Close up of palm leaf
kew.org > Blogs > Kew Science blog

Kew Science blog

Explore some of the research and activities of our global science and conservation programmes. Keep up to date with current developments in Kew science and science policy.
Elizabeth Blackwell, first woman to author a plant name in the Linnean system and author of A Curious Herbal.
30th March 2015

Mind the (gender) gap: Kew's records show fewer than 3% of land plant species published by women

A unique and complete dataset created and maintained by Kew scientists over the last 260 years, has revealed a striking difference in the number of new species of plants described by male and female botanists.

Author
Liriodendron tulipifera, an eastern North American representative of the magnoliid clade. (Photo: Wolf Eiserhardt)
23rd March 2015

What happens to the tree of life when climate changes?

Wolf Eiserhardt, Marie Curie Fellow at Kew, describes how past extinctions can be used to study the effect of climate change on the tree of life.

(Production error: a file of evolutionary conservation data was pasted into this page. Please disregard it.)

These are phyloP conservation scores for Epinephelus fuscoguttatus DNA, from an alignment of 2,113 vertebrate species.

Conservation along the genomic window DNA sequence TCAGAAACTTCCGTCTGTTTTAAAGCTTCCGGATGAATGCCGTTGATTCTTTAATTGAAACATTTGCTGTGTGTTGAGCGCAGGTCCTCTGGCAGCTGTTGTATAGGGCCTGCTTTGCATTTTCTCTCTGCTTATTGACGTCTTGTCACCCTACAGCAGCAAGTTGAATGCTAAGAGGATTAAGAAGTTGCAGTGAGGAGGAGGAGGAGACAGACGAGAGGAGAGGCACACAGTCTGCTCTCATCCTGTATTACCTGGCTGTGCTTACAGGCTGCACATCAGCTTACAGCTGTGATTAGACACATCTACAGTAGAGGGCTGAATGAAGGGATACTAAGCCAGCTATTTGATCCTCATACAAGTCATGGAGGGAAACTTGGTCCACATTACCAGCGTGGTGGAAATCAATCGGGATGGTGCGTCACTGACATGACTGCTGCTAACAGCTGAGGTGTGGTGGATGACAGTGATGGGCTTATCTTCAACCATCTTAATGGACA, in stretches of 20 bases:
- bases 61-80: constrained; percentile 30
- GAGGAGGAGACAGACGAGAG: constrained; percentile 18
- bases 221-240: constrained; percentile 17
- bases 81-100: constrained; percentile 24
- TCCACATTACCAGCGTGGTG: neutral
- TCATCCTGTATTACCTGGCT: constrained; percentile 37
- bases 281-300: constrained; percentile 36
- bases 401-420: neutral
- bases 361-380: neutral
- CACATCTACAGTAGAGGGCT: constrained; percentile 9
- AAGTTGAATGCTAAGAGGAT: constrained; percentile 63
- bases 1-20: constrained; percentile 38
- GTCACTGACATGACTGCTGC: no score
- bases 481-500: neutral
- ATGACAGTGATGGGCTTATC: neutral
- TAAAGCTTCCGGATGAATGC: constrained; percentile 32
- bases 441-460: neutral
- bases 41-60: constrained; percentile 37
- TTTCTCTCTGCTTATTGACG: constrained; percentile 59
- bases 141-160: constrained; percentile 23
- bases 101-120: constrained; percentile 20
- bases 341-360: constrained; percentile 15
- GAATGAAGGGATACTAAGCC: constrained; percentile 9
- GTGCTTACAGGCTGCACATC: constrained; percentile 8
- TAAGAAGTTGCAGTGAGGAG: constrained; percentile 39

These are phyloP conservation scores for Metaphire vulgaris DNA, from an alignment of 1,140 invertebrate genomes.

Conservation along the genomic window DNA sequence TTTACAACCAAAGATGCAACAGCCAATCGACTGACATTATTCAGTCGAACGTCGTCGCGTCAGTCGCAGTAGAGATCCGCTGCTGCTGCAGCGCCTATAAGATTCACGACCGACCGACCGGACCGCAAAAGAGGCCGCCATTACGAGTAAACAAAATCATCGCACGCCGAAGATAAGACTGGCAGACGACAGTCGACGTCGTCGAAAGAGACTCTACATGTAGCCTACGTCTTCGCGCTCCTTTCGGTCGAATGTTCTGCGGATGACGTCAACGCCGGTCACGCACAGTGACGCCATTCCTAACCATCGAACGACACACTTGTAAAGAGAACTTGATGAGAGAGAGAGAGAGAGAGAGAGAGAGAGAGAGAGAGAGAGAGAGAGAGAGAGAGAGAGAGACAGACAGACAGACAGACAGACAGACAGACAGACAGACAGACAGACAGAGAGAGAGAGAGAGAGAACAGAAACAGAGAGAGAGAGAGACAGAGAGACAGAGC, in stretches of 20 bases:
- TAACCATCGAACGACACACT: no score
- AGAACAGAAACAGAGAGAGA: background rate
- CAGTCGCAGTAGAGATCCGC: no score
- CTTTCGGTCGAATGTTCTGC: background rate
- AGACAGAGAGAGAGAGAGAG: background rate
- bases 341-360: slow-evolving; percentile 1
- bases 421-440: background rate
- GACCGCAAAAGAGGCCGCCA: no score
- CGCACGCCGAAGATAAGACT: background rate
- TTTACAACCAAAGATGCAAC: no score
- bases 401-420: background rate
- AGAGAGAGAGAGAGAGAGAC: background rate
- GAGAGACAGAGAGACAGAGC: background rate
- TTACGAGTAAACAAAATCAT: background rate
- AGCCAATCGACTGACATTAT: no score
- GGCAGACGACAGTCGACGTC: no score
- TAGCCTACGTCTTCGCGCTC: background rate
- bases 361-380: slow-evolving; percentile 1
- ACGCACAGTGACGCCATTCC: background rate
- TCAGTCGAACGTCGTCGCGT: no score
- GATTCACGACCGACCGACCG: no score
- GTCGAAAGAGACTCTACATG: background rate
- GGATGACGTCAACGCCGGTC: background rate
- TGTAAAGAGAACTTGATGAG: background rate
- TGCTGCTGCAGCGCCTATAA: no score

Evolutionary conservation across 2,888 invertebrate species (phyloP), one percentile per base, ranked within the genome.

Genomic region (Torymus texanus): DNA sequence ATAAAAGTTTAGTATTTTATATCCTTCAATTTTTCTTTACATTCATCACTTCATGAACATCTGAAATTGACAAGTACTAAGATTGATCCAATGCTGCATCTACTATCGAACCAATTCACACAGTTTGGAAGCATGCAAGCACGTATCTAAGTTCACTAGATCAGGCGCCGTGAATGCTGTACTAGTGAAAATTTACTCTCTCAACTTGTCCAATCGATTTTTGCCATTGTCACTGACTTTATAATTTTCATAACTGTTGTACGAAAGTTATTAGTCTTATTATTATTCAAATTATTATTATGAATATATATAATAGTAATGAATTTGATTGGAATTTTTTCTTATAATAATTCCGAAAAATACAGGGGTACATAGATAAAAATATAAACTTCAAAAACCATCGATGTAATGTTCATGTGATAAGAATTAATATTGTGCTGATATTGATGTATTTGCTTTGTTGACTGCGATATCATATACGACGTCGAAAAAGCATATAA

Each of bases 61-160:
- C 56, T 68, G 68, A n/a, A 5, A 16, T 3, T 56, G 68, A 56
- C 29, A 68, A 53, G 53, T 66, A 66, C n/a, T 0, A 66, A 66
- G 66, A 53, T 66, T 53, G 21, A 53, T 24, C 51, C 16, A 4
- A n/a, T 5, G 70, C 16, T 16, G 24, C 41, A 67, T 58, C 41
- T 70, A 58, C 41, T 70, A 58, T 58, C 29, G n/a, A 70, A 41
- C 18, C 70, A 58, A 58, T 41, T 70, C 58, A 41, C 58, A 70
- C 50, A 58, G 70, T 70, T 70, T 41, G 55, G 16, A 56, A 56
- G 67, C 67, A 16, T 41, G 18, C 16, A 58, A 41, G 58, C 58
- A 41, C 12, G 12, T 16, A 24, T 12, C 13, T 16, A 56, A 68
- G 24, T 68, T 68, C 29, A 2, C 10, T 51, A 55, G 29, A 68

Author
Pressing specimens as part of the botanical inventory
9th March 2015

Resources for restoring Brazilian Atlantic Rainforest

The Bahian Atlantic forests are conservation hotspots. Eve Lucas describes how information gathered from botanical surveys and local knowledge provides an important resource to inform habitat restoration in the region.
Author
Photo shows a Welwitschia plant growing flat against the sandy ground
25th February 2015

Using evolutionary history to prioritise conservation

Using a recent example from Madagascar, Tim Harris describes how the evolutionary history of biodiverse areas can be taken into account when prioritising areas for conservation.
Author
Phalaenopsis amabilis (L.) Blume, painted by Marianne North.
10th February 2015

Discovering new orchids

André Schuiteman, research leader in Identification & Naming at Kew, describes how new orchid species are discovered and how we could speed up the process of discovery.
Author
MSB seed vault (Image: Wolfgang Stuppy)
20th January 2015

Evolutionary diversity in the Millennium Seed Bank

John Dickie, Head of Seed and Lab-based Collections at Kew, describes an approach to measuring and maximising the evolutionary diversity conserved in seed banks of wild species.
Author
Finn Michalak from Otari Native Botanic Garden collecting seeds of Aciphylla squarrosa in Titahi bay, New Zealand. (Photo: Peter Giovannini)
9th January 2015

Why and how are we saving seeds of Pacific island plants?

Kew has been developing an ambitious seed conservation programme in the Pacific region. Why should we direct our efforts to conserve native species of this region? Peter Giovannini explores some valuable reasons for investing resources in the conservation of Pacific floras and describes conservation activities to collect and store the seeds of the plant species of the Pacific region.